“Catching up with Bulgaria and Romania would be easy, Ukraine just needs a political anchor,” Valchyshen said.
“The promise of EU membership should be clearly stated from the EU and this would be a very strong anchor for the economy.
Otherwise, Ukraine will remain the same as in the last couple of decades -- a backyard of the Kremlin.”
Ukraine’s foreign-currency reserves fell to $15.5 billion in February, the lowest in eight years.
That compares with about $104 billion in Poland and $487 billion in Russia.
The hryvnia weakened 3.3 percent to 11.3750 per dollar at 8 p.m. local time, pushing this year’s decline to 28 percent, the most among more than 170 currencies tracked by Bloomberg.
The price of the government’s Eurobond due in June rose 0.2 percent today to 97.92 percent of face value, corresponding to a yield of 20 percent, the lowest since Feb. 11.
The yield has dropped 36 percentage points since surging to 56 percent on March 12 as Russia prepared to annex Crimea, according to data compiled by Bloomberg.
The yield was 5.3 percent on Jan. 16.
The road to revolution in Ukraine, which has endured two recessions since 2008, started in Kiev in November, when Yanukovych pulled out of a free-trade deal with the EU, opting instead for $15 billion of Russian aid and cheaper gas.
The ousted leader also pursued closer ties with Putin’s customs union with Kazakhstan and Belarus.
If Ukraine’s recent history is a guide, the change of leadership won’t guarantee a change of course.
Hopes that the previous upheaval, the Orange Revolution that prevented Yanukovych from coming to power after a rigged vote in 2004, would usher in an economic overhaul were dashed as the camps of President Viktor Yushchenko and Prime Minister Yulia Tymoshenko split, paving the way for Yanukovych’s comeback.
Under Leonid Kuchma, a former Communist leader who came to power in 1994 vowing to restore Russia ties, the government was isolated by the EU and the U.S. for selling assets to loyalists and thwarting efforts to develop a free market.
“Yanukovych won the 2010 election more or less fairly because his allegedly more Western-leaning opponents, first of all, spent so much time fighting between themselves, and secondly, presided themselves over so much poor governance and corruption,” Ian Bond, director of foreign policy at the Centre for European Reform in London, said by phone.
Still, the next government has “tremendous” assets it can leverage to turn things around, said Valchyshen of Investment Capital Ukraine.
With the right changes, growth may reach 5 percent a year, mainly through investment in agriculture, the industry with the biggest potential, and information technology, where the country’s highly educated labor force gives it an advantage, according to Valchyshen.
Ukraine sits on some of the most fertile soil in the world, the so-called black earth region that makes it the largest sunflower oil producer, third-largest corn exporter and sixth-biggest wheat exporter.
Cargill Inc., the largest U.S. agriculture company, employs more than 600 people in Ukraine and predicts the country will increase grain output by 4 percent to 5 percent a year as farming methods improve.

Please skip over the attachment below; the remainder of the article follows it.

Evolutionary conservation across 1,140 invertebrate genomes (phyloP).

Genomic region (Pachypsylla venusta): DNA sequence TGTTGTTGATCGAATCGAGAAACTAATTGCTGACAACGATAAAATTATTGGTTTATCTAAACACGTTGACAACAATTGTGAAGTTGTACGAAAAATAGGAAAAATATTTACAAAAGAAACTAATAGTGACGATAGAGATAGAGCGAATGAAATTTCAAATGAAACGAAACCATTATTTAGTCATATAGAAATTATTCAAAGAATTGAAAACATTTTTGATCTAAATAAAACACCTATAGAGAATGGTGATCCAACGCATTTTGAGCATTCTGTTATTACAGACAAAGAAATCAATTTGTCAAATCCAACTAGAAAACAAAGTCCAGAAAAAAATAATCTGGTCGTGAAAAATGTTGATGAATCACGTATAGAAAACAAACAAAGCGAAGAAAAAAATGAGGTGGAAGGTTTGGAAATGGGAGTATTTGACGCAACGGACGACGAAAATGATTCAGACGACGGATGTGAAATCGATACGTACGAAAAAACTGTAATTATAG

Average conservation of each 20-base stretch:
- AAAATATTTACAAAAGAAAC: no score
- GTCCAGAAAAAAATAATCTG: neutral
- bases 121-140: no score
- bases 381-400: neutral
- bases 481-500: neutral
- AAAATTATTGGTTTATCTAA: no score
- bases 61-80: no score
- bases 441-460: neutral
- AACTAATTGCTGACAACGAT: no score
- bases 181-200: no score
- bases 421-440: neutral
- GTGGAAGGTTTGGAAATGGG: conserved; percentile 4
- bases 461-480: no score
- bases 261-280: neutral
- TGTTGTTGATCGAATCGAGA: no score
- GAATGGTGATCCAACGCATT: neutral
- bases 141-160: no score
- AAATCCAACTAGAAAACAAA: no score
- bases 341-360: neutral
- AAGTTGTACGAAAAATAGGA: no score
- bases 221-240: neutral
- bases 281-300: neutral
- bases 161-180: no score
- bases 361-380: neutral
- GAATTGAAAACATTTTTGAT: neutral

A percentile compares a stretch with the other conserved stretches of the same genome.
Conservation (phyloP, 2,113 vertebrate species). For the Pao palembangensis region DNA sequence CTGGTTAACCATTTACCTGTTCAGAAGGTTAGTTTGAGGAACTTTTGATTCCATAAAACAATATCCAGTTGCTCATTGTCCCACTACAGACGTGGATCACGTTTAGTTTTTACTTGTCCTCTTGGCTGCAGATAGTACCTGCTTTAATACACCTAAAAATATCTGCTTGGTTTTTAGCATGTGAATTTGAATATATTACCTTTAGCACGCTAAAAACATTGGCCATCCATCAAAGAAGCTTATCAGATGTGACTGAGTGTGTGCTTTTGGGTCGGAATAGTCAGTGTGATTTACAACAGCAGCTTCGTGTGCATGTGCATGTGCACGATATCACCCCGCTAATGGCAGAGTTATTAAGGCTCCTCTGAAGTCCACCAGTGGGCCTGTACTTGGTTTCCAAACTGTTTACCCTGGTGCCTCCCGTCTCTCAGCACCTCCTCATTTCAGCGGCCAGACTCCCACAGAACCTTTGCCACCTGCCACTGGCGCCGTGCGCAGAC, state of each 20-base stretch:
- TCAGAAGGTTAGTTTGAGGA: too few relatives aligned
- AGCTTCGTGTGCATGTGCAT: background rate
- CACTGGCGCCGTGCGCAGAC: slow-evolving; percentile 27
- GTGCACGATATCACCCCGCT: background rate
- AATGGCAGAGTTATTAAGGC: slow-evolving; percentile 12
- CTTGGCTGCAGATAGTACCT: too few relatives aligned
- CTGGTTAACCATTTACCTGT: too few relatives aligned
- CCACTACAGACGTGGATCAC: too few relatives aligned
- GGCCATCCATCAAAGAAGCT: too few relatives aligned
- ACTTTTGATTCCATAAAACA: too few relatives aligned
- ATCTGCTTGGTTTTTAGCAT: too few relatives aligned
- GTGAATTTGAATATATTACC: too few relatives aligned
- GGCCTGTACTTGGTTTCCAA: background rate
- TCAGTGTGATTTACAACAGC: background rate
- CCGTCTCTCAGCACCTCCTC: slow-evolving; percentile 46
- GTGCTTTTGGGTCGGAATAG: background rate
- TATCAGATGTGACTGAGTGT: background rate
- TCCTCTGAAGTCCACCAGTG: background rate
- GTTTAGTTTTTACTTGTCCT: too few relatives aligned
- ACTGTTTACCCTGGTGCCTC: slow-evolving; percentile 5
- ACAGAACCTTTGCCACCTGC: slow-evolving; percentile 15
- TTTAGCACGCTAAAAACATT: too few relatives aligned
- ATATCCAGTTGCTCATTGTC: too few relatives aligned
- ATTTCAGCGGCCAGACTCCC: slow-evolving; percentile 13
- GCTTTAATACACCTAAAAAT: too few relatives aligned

Heavy industry is concentrated in the predominantly Russian-speaking east, a legacy of Soviet times.
Ukraine is among the world’s top 10 iron and steel producers and is rich in manganese, an element used in stainless steel.
As a result, it makes everything from gas turbines and buses to civilian aircraft and military helicopters.
It was the fourth-biggest arms supplier in 2012, exporting $1.34 billion of weapons, according to the Stockholm International Peace Research Institute.
Recent orders include armored vehicles for Indonesia and the upgrade of MiG fighter jets for Croatia.
The economy remains dependent on Cold War industries because it moved away from communism by freeing prices and trade and selling state assets without building the institutions crucial to running a market economy, according to Bond of the Centre for European Reform.
That allowed graft to flourish and left the economy open to capture by Soviet-style industrial groups, which gave rise to the oligarchs, Bond said.
It also spawned a dual gas-pricing system that the IMF is trying to end, through which favored companies buy fuel at subsidized rates meant for households, a practice that every government in Kiev has taken advantage of at the expense of the poor, Bond said.
The investment climate is also poisoned by the practice of “corporate raiding” or hostile takeovers aided by corrupt courts, said Anton Usov, an adviser in Kiev to the European Bank for Reconstruction and Development, which was set up to help former communist countries adapt to capitalism.
EBRD clients often complain about “excessive pressure,” with endless safety, tax and other inspections, Usov said.
It’s not uncommon for tax inspectors to demand payment from companies in advance for future financial years, Usov said.
"Corruption is plaguing the economy and it’s one of the most important things for the new authorities to look at.’’
Yatsenyuk’s government is in the process of creating an anti-corruption task force and has opened several high-profile probes.
Police raided offices of state energy company NAK Naftogaz Ukrainy as part of an investigation into $4 billion of missing funds.
Investigators said they’re also probing former Agriculture Ministry officials for possible theft.
That may all change, though, depending on who emerges as president in May.
Until then, foreign investors such as Ikea will probably stay on the sidelines to see how events develop.
The Swedish company first planned to open a store in Kiev, then switched to Odessa before shelving the idea altogether.
Presidential candidate Petro Poroshenko, a chocolate-manufacturing tycoon who’s leading in opinion polls, has called Ikea’s experience a “symbol” of what’s wrong with the country.
“When Ikea is not allowed to enter the market, it is not Ikea that suffers, it is Ukraine’s image that suffers,” Poroshenko said in an interview in 2012, when he was economy minister.